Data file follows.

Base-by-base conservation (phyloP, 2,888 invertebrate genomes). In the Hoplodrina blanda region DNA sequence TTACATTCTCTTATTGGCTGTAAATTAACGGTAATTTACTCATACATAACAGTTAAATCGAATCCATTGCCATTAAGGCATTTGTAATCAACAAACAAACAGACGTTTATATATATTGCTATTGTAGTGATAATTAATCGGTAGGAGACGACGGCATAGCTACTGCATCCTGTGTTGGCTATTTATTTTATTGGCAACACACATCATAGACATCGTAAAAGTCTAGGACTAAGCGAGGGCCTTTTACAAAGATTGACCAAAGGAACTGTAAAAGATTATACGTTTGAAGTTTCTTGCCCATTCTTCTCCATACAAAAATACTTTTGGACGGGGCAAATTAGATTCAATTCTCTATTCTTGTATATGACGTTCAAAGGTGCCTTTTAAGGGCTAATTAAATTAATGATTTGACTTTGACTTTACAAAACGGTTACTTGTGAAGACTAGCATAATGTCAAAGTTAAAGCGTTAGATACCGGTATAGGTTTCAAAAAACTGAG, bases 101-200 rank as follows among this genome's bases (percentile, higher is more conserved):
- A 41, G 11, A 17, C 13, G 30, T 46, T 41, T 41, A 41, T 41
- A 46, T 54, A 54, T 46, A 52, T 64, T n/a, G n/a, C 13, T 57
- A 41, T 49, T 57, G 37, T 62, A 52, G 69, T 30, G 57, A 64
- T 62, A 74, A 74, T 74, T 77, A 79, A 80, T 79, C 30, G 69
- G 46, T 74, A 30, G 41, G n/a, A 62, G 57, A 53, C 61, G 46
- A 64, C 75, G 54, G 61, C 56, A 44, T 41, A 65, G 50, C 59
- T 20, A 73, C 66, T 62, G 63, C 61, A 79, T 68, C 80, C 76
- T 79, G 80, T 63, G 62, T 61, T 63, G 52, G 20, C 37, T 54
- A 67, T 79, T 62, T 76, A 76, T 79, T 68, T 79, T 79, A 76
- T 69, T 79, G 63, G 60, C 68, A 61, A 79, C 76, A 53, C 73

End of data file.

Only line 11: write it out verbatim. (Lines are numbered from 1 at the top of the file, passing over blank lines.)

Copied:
- T 69, T 79, G 63, G 60, C 68, A 61, A 79, C 76, A 53, C 73